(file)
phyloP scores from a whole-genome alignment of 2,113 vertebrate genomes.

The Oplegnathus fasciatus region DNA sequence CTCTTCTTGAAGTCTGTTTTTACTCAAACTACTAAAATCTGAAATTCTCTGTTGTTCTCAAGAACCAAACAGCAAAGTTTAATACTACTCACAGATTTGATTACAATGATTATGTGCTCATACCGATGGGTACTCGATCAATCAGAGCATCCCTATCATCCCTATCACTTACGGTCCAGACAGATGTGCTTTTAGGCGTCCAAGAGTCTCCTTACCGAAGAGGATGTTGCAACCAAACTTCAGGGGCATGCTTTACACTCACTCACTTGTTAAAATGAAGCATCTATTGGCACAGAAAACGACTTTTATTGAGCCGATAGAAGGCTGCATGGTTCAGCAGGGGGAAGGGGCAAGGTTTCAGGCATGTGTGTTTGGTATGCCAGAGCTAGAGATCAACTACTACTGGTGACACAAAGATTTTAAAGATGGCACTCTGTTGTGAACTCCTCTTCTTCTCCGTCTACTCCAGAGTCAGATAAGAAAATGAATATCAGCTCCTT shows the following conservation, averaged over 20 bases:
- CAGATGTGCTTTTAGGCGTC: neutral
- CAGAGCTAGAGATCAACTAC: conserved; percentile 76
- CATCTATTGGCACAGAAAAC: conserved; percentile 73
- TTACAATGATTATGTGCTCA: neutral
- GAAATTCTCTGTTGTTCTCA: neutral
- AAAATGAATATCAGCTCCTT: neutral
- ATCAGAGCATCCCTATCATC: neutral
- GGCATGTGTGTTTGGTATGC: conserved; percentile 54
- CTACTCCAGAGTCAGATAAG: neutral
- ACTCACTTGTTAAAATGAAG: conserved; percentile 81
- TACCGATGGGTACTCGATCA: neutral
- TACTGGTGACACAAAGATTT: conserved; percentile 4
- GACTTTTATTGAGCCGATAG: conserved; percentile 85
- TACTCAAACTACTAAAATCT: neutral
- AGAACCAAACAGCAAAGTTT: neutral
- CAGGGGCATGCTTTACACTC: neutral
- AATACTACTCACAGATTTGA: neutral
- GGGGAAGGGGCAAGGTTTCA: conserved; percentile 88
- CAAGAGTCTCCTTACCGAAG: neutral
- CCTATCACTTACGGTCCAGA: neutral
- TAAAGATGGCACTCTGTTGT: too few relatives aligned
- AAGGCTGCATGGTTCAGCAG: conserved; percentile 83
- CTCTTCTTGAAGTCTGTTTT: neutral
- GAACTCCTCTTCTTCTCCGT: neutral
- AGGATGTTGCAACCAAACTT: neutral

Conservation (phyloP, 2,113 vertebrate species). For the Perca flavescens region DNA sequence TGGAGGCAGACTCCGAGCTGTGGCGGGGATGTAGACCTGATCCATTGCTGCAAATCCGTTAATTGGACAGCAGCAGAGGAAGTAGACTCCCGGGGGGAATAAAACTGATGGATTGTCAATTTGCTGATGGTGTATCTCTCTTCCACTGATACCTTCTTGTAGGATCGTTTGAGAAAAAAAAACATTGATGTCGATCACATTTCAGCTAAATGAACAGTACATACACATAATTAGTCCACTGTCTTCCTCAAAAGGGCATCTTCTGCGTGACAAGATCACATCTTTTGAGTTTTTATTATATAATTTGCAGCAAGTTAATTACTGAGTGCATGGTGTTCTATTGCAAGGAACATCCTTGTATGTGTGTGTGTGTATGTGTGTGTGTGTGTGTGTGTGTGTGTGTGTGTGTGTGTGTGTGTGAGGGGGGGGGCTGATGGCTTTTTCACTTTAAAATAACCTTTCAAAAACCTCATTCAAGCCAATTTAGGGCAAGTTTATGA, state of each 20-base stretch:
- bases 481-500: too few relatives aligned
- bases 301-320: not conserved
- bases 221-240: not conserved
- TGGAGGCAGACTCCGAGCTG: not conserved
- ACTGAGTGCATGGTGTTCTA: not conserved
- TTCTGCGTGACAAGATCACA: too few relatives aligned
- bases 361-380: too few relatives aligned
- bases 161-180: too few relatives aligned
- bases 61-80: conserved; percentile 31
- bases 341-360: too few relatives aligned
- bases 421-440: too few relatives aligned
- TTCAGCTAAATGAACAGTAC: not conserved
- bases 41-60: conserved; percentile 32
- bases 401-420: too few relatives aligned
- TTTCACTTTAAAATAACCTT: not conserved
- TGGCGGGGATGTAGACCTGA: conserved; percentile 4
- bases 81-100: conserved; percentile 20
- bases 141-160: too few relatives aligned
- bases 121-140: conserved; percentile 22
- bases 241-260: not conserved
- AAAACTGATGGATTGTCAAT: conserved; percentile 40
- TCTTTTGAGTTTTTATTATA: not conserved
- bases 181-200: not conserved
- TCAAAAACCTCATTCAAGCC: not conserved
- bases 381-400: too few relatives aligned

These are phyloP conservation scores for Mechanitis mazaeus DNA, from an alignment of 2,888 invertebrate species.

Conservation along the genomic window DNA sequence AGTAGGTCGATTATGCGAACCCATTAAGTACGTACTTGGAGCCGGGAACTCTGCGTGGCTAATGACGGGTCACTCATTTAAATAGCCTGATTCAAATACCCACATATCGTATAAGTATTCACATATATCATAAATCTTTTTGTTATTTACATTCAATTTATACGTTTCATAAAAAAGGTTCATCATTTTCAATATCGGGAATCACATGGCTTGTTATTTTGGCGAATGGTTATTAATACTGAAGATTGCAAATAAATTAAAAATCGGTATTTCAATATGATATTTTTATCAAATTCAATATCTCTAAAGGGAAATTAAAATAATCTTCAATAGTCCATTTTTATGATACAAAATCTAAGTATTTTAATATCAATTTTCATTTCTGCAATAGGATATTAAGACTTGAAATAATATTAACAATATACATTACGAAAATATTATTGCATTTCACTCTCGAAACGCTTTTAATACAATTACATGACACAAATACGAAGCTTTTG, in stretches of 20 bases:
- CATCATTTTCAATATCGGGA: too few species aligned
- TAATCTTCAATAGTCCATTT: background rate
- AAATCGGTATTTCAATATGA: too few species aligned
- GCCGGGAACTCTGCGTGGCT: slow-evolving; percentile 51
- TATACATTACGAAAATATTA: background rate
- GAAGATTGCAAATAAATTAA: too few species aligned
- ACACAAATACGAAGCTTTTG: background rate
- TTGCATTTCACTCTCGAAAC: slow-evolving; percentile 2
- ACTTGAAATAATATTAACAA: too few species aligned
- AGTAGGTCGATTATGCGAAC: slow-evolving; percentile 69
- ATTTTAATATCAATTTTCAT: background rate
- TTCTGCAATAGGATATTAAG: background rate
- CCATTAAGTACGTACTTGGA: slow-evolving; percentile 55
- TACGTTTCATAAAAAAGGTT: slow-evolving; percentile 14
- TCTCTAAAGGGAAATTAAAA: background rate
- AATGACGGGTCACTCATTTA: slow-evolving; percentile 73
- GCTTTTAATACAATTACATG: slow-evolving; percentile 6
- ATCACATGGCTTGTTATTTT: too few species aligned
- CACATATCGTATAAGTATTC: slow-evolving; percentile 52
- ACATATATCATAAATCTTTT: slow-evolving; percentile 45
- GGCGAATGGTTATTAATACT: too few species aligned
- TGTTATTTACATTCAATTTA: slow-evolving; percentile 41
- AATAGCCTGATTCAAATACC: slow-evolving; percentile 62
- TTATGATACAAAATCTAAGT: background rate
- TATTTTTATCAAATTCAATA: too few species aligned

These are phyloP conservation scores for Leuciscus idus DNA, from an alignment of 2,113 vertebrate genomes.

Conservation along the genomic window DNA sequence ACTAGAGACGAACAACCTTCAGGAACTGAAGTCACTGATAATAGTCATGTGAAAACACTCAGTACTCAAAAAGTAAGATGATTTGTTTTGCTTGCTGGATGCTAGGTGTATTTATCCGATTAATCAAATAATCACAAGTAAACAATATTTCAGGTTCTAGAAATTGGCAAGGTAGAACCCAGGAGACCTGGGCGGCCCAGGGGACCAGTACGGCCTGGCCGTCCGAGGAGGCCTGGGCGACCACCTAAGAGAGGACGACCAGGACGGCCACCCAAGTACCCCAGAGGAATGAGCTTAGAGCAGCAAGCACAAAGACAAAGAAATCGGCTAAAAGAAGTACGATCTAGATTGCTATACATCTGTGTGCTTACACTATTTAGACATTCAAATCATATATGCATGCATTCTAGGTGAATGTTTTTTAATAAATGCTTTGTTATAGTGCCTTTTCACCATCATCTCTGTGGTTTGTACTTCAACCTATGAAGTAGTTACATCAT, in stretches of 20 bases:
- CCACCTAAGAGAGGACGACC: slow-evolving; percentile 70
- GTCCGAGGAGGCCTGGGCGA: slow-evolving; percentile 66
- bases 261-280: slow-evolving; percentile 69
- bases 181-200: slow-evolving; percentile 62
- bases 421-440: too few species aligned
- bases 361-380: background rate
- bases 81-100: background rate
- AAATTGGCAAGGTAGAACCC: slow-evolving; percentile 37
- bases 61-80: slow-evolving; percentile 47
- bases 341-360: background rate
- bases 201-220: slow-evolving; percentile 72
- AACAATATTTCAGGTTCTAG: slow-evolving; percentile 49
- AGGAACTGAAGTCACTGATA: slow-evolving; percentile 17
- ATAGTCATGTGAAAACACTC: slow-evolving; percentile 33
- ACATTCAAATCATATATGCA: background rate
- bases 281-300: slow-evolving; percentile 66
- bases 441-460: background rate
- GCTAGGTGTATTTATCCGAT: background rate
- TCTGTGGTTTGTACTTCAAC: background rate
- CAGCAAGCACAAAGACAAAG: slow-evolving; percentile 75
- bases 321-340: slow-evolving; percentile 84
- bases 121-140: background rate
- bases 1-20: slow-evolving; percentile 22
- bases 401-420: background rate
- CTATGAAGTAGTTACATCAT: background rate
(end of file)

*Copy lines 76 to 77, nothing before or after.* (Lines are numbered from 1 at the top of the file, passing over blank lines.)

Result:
- GGCGAATGGTTATTAATACT: too few species aligned
- TGTTATTTACATTCAATTTA: slow-evolving; percentile 41